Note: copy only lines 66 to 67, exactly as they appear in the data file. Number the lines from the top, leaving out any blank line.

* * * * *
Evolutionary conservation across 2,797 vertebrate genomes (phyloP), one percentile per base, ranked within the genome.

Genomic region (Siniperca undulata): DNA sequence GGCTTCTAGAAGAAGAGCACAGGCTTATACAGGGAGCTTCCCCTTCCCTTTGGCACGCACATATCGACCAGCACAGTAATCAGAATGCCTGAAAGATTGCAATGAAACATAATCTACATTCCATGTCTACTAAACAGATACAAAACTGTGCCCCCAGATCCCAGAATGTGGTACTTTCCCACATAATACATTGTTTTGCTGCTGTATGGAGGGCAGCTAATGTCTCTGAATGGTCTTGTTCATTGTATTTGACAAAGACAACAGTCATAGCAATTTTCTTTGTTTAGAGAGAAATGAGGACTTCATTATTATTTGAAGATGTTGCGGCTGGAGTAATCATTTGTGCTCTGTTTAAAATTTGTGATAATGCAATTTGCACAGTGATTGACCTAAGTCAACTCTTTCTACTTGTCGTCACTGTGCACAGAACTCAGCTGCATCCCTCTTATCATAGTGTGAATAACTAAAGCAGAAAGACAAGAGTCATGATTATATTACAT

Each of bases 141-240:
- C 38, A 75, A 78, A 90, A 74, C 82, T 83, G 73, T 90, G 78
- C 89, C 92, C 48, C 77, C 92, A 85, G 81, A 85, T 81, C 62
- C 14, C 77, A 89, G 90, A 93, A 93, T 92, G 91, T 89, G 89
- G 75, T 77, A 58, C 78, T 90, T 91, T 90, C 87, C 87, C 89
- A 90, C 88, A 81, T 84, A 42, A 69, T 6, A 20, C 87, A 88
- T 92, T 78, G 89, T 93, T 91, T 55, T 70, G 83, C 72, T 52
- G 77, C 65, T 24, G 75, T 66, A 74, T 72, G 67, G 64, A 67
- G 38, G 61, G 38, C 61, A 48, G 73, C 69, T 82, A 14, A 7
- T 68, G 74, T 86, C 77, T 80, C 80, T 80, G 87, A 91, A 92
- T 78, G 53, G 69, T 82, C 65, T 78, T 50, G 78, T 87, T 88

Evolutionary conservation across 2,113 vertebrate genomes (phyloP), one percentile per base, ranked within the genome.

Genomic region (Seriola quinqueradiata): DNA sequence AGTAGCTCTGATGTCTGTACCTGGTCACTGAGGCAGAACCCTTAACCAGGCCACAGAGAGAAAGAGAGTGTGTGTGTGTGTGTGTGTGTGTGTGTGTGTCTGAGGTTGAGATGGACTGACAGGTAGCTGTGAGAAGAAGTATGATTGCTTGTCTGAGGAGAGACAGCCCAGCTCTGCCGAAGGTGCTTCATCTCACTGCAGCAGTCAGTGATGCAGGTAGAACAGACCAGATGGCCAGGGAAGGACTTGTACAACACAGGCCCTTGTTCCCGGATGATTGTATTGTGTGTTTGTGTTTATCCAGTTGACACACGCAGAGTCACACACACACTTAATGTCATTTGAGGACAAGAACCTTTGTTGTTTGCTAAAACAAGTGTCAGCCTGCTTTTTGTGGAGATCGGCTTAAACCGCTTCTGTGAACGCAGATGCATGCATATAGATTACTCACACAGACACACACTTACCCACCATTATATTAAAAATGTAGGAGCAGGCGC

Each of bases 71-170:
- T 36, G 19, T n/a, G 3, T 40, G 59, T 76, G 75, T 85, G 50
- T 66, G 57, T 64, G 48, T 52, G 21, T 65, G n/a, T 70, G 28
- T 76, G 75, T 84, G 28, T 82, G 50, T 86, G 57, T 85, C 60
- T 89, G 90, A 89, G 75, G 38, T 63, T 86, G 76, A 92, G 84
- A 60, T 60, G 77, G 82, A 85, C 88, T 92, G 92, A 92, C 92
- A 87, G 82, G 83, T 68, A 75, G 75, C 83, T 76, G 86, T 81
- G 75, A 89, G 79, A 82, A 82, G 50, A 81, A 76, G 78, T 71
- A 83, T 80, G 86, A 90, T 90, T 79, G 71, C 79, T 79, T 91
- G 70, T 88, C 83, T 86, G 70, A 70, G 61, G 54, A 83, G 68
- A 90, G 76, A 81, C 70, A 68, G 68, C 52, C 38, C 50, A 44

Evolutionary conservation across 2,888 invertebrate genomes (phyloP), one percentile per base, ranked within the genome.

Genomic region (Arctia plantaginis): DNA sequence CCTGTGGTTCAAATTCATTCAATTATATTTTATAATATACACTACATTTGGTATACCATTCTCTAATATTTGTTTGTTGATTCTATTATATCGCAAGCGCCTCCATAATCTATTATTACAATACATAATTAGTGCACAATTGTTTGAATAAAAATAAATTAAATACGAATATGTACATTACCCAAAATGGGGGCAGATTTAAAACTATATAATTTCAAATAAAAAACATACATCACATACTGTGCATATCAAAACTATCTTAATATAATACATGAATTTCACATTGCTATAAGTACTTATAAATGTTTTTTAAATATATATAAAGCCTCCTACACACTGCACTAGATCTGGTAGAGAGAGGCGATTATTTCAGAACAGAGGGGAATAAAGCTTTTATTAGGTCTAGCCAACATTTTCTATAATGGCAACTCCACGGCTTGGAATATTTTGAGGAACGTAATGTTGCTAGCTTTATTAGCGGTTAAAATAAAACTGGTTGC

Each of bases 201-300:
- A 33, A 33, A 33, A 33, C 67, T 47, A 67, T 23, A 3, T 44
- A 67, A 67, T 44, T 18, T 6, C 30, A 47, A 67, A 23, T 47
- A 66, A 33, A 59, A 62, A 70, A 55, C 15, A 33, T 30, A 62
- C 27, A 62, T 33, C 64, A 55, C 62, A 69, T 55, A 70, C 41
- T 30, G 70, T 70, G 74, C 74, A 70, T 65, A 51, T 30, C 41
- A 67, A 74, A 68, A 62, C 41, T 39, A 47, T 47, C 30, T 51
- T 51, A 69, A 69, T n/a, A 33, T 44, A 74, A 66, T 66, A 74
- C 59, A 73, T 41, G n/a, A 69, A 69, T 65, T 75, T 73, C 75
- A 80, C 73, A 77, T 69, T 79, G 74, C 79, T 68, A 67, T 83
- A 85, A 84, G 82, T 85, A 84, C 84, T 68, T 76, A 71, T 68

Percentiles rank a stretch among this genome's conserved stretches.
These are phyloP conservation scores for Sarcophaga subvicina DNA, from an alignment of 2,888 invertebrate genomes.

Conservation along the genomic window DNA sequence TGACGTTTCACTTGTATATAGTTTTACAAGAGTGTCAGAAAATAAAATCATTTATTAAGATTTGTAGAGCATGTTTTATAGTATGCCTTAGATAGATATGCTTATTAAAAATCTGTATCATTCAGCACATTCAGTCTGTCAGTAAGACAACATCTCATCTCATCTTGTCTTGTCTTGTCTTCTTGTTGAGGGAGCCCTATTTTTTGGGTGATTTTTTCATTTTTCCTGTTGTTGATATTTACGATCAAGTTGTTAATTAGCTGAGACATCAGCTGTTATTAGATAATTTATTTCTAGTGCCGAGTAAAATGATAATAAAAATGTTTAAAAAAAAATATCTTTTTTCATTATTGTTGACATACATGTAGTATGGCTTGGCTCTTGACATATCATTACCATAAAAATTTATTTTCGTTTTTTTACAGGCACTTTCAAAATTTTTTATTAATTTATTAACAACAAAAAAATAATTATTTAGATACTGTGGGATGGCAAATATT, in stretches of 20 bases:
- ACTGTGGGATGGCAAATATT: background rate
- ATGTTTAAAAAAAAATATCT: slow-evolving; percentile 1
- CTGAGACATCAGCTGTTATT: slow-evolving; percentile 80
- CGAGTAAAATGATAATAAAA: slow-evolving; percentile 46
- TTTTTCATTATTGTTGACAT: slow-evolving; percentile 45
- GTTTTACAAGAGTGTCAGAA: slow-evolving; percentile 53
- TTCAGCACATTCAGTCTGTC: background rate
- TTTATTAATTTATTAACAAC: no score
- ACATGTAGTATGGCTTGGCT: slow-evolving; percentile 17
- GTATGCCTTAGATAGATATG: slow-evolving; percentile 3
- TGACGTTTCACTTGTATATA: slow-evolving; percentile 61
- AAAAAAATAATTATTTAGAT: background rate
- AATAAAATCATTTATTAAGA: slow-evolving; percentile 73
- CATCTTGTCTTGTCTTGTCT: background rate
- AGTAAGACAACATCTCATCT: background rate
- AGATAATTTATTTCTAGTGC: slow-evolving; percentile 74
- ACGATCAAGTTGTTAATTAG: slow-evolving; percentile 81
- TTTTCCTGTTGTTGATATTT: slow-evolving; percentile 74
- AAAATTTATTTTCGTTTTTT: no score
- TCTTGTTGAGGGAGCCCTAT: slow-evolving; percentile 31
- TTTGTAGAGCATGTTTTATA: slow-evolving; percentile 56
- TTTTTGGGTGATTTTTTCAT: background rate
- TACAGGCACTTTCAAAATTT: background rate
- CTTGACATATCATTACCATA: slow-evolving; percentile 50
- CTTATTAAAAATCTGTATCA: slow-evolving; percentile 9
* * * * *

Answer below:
- CTTGACATATCATTACCATA: slow-evolving; percentile 50
- CTTATTAAAAATCTGTATCA: slow-evolving; percentile 9